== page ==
Tag Archives: social-media
I’ve been writing a series of tips on how you can go from being an outsider to an insider. Because being one of the cool kids is a sure-fire way to increase your chances of getting funding. Being part of the “in” crowd means people are more likely to listen to you attentively — not yawn, not slam doors in your face, not back away slowly while reaching for their can of mace. So you need to use every tactic available to build the biggest personal network you can. In other words, Collect data like a crazed squirrel.
Imagine that you are a rabid squirrel on an insane personal mission to collect every nut from every tree. You need to start squirreling away the contact information of as many people as you can, starting right now. Because you are going to ask them to support your film with a contribution.
How many people do you personally know? Take a wild guess. Chances are that you will be wrong, and that your answer will be too low, rather than too high. The average person knows about 1,500 other human beings — unless, of course, you’re Lois Weisberg, then people write books about you. Think about it. How many people did you go to school with from kindergarten through college? How many people have you met through clubs, parties, volunteering, family connections, work connections, social media, blah blah? And how old are you? How many years have you been alive on this planet to network with your fellow mortals? The longer you have been here, the more people you have met.
Now, do you keep in touch with all of these people? Do you even know where half of them live? Undoubtedly not. You probably don’t keep in touch with all the people who are your “friends” on Facebook, even if there are one or two obnoxious ones who post a bit too frequently (for that I apologize). That’s true of most people. But it’s not going to be true of you. You will invite every person you have ever met to be your Facebook friend, your Twitter follower, your buddy.
Do you have an email list? Oh, good. Because that is going to be so unbelievably helpful to you in the fundraising work ahead. Collect every goddamn email of every person you have met and put that into a database of some sort, whether it’s Filemaker Pro, Vertical Response, or just a plain vanilla Excel spreadsheet. Religiously add new emails to that list, along with the person’s name and any other useful information like phone numbers, each and every time you have a new contact crop up.
Put a widget on your film website’s home page where people can give you their emails so they can receive updates on your film. Yes, people still do that. You can set this up so the data automatically goes to Vertical Response or whatever email management site you are using and is entered into your database. Considering that Facebook changes its algorithms for displaying posts more frequently than Mark Zuckerberg changes his hoodie, you don’t want to rely on Facebook to get the word out about your film project. You want the ability to deliver “push notifications.” These are more direct and more cost-effective than Facebook ads. Oh, and don’t forget Twitter. Twitter still works. So build up your Twitter following. Only problem with Facebook and Twitter is they don’t give you emails for your followers. But LinkedIn does. Gold! Jackpot! I love you LinkedIn! Download the emails and add them to your film outreach list. Sure, you can take off anybody who might get bent out of shape if you start sending them film updates. But I personally err on the side of asking for forgiveness and not permission. I have over 14,000 people on my personal email list. How about you? Not quite? Keep going.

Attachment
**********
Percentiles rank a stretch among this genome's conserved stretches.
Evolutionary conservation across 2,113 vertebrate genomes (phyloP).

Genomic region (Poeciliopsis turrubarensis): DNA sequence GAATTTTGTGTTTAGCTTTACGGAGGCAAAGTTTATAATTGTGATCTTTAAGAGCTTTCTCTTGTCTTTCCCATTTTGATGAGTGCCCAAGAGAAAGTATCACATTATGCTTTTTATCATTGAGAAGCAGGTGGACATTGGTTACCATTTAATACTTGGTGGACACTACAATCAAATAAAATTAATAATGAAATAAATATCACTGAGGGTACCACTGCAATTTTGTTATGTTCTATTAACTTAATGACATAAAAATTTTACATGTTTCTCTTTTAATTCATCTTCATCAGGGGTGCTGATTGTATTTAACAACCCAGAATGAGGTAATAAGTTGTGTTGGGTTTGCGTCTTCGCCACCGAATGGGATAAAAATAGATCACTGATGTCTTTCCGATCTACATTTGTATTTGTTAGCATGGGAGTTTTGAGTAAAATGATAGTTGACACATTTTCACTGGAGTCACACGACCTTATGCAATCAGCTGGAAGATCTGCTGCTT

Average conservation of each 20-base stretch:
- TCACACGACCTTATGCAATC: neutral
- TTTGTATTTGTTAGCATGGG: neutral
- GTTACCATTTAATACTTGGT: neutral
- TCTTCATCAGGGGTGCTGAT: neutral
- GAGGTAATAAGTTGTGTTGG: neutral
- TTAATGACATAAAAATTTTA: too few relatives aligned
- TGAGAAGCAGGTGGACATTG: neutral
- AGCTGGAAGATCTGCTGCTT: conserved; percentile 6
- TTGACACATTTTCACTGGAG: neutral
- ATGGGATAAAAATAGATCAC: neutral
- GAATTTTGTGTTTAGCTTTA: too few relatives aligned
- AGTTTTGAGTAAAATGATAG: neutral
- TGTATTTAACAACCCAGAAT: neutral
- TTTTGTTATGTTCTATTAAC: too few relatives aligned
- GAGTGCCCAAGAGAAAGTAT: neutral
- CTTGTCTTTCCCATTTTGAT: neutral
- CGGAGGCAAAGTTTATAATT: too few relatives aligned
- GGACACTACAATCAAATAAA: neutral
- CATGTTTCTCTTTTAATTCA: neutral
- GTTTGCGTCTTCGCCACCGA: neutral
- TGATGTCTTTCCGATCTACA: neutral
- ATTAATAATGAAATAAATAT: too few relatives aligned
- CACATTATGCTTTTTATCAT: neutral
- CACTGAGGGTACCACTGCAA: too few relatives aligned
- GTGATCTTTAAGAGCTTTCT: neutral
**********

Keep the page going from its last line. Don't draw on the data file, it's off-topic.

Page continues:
All right? Ready to hit the ground running, you crazed squirrel, you? That foam collecting around your mouth tells me yes! Just start collecting contacts. Trust me. It will make you a superior human being — when it comes to fundraising.
In fundraising solidarity,
Next on my Internet radio show, The Money Couch, I am featuring an interview with filmmaker and marketing and PR expert Maureen Futtner who will talk about How Social Media Can Support Your Film Fundraising. The interview takes place Monday, August 3, at 7 PM PDT. Find us on Talkshoe.com or click the widget on the top right of this blog.
We’ll talk about what social-media sites and tools are must-haves and what social-media changes about film fundraising and what it does not.
With 20 years of experience in media and communications, Maureen Futtner is hard-wired to promote good causes and good people.
Maureen has successfully pitched stories to the San Francisco Chronicle, KALW radio, the Examiner, San Francisco Magazine and the Business Times, among other publications. Her work has been reviewed by the Village Voice, New York Newsday and the Boston Phoenix. Maureen has appeared on NBC-Bay Area and ABC7News, and her documentary films have been screened at festivals throughout the country.
Maureen founded the nonprofit theatre company Sleeveless Theatre and was its co-artistic director for 10 years. After receiving her Master’s degree in Interdisciplinary Arts from San Francisco State University, Maureen worked as DVD author and project manager at Video Arts, a professional digital film studio. She has served on the boards of the Central Market Community Benefit District and the Jon Sims Center for the Arts. While development and communications director at Urban Solutions, Maureen produced the organization’s signature event, the San Francisco Neighborhood Business Awards.
Maureen is a member of Media Alliance, Bay Area Women in Film and Media, the San Francisco Film Society, SPUR, City CarShare, and the San Francisco Bicycle Coalition. When not seeking out the world’s fine stories, Maureen loves to run up the hills of San Francisco, play the guitar and banjo, and spy on California’s beautiful birds.
Please join Maureen and me on The Money Couch for an enlightening conversation about social media and film fundraising.